The screen objects are too big for the amount of screen space we have. We need a global change of some kind! (Turns out to be disappointingly easy.)
Here’s our game:
Here’s a screen shot of the classic game:
When I originally estimated the size of our objects, I was thinking that we’d run on a 2048x2048 screen. But somewhere inside, pygame is drawing our screen at a sort of double scale. We init the screen to 1024x1024, but it is drawn 2048x2048. I have not been able to figure out how to change that. There seems to be no live forum for pygame, or other information source.
I think I have picked a dead library. Bummer. If you know something about this, please toot or tweet me up.
We have to fix this problem. We’ll assume there is no way to tell pygame to use the native resolution of the screen, so our only recourse is to scale everything down by about 1/2. We’d like to do that without changing all the display code everywhere, but that may turn out to be necessary.
First let’s experiment. We’ll start with ship for no particular reason.
We see something interesting:
def __init__(self, position, drop_in=2): self.radius = 25 self._accelerating = False self._acceleration = u.SHIP_ACCELERATION self._allow_freebie = True self._angle = 0 self._asteroid_tally = 0 self._can_fire = True self._drop_in = drop_in self._hyperspace_generator = HyperspaceGenerator(self) self._hyperspace_timer = Timer(u.SHIP_HYPERSPACE_RECHARGE_TIME) self._location = MovableLocation(position, Vector2(0, 0)) self._missile_tally = 0 self._shipmaker = None ship_scale = 4 ship_size = Vector2(14, 8)*ship_scale self._ship_surface, self._ship_accelerating_surface = SurfaceMaker.ship_surfaces(ship_size)
ship_scale value is interesting, and it turns out that if we set it to 2 instead of four, the ship gets smaller.
So that’s interesting. We would need to change the ship’s radius up above, or it would explode before things visibly hit it. Let’s look at the surface maker while we’re here.
Hell! Look at this:
class SurfaceMaker: @staticmethod def ship_surfaces(ship_size): raw_points_span = Vector2(14, 8) raw_points_offset = raw_points_span / 2 scale_factor = ship_size.x / raw_points_span.x ship_surface = SurfaceMaker.create_scaled_surface( ship_size, raw_points_offset, scale_factor, raw_ship_points) accelerating_surface = SurfaceMaker.create_scaled_surface( ship_size, raw_points_offset, scale_factor, raw_ship_points, raw_flare_points) return ship_surface, accelerating_surface
Do you see that
scale_factor? We have similar code in the creation of all the objects, ship, saucer, and asteroid. If we change that scale factor, it will change the size of the surface we create and our job is nearly done.
We do see that there is scaling thinking being done both up there in
Ship.__init__ and down here in SurfaceMaker, but at base, if we scale that
scale_factor in SurfaceMaker, things will change size.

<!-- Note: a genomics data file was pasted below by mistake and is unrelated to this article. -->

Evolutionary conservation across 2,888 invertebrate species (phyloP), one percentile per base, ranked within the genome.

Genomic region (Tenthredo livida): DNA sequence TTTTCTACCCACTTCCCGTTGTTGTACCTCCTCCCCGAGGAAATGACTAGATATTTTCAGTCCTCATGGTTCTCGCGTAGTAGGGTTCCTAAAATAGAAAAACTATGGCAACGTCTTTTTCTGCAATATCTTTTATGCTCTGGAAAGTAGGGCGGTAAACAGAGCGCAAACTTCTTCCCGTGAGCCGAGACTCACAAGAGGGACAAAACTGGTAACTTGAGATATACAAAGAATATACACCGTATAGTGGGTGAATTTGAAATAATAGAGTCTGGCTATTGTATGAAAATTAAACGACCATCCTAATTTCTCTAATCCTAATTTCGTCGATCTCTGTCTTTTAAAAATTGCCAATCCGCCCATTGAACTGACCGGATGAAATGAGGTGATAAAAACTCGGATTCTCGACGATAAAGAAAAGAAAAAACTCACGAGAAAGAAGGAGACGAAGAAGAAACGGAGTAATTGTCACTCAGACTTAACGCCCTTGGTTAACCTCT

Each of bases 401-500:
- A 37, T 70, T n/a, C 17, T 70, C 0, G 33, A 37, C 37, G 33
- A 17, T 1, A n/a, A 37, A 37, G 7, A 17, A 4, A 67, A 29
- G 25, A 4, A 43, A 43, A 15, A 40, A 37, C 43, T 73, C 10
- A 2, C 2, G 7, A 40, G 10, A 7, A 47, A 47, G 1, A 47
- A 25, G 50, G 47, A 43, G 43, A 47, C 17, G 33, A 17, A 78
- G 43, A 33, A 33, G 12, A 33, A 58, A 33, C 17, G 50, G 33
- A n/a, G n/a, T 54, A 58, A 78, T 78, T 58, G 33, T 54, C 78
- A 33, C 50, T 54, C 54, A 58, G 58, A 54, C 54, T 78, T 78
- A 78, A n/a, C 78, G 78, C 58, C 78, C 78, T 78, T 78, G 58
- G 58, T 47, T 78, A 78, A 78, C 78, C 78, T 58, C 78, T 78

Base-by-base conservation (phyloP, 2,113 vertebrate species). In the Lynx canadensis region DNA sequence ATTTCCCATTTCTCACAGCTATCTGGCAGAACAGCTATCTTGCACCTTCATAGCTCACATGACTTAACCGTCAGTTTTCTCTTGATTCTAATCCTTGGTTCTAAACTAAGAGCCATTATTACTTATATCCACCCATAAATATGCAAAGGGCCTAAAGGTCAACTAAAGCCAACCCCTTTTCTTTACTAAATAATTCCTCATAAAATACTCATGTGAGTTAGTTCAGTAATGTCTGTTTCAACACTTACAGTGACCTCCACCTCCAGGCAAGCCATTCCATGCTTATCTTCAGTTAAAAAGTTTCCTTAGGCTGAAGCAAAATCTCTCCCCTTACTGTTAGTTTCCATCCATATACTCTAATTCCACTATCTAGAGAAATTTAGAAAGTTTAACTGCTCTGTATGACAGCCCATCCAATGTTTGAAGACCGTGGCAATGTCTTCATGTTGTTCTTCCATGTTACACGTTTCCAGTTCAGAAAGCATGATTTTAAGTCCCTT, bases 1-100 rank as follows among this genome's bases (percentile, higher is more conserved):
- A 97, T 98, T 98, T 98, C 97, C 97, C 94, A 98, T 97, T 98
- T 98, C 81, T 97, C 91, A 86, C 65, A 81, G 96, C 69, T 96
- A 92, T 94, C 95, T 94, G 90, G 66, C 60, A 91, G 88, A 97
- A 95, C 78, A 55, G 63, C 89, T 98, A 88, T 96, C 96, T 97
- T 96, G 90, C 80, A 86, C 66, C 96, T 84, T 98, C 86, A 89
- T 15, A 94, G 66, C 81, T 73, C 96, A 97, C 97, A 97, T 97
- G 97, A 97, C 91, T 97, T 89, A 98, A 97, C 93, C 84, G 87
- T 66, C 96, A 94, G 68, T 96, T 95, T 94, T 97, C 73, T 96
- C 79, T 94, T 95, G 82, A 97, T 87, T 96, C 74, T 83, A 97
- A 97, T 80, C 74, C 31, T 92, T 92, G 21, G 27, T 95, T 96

I can do a quick test of that, by just dividing all the
scale_factor occurrences by 2, and I get this:
Now this doesn’t resolve the whole issue but it makes it far easier than I expected, so easy that I hesitate to continue writing about it. There are further matters to deal with, however:
I noticed when turning the ship that it is not rotating around its center any more. There’s some assumption between Ship and SurfaceMaker that is not reflecting my patch.
We’ll need to change all the hit radii to match the scale factor as well.
The ScoreKeeper needs to adjust the free ships layout to match the scale.
The easy solution to all these may be to put this final scale factor at a high level, probably in
u.py and apply it where needed.
But that’s not entirely satisfying. As things stand now, the game thinks that the play area is 1024x1024, that the ship’s radius is 25 on that scale. It is unfortunate to have to adjust the radii by the drawing scale factor, but guess we’re stuck with it.
Let’s add a top-level SCALE_FACTOR which we’ll set to a suitable value to get the picture we want, and we’ll apply it everywhere we can find. I do not like this solution as it means we have to find lots of little places to change things.
We’ll try to use this to help think of a better way.
With just a bit of experimentation, I come up with two sets of changes.
First, I needed to scale all the
radius members, for asteroid, ship, and saucer. Second, in SurfaceMaker, I needed these changes:
@staticmethod def create_scaled_surface(dimensions, offset, scale_factor, *point_lists): surface = pygame.Surface(dimensions) surface.set_colorkey((0, 0, 0)) for point_list in point_lists: SurfaceMaker.draw_adjusted_lines(offset, point_list, scale_factor, surface) return surface
@staticmethod def create_scaled_surface(dimensions, offset, scale_factor, *point_lists): surface = pygame.Surface(u.SCALE_FACTOR * dimensions) surface.set_colorkey((0, 0, 0)) # surface.fill("aqua") for point_list in point_lists: SurfaceMaker.draw_adjusted_lines(offset, point_list, scale_factor, surface) return surface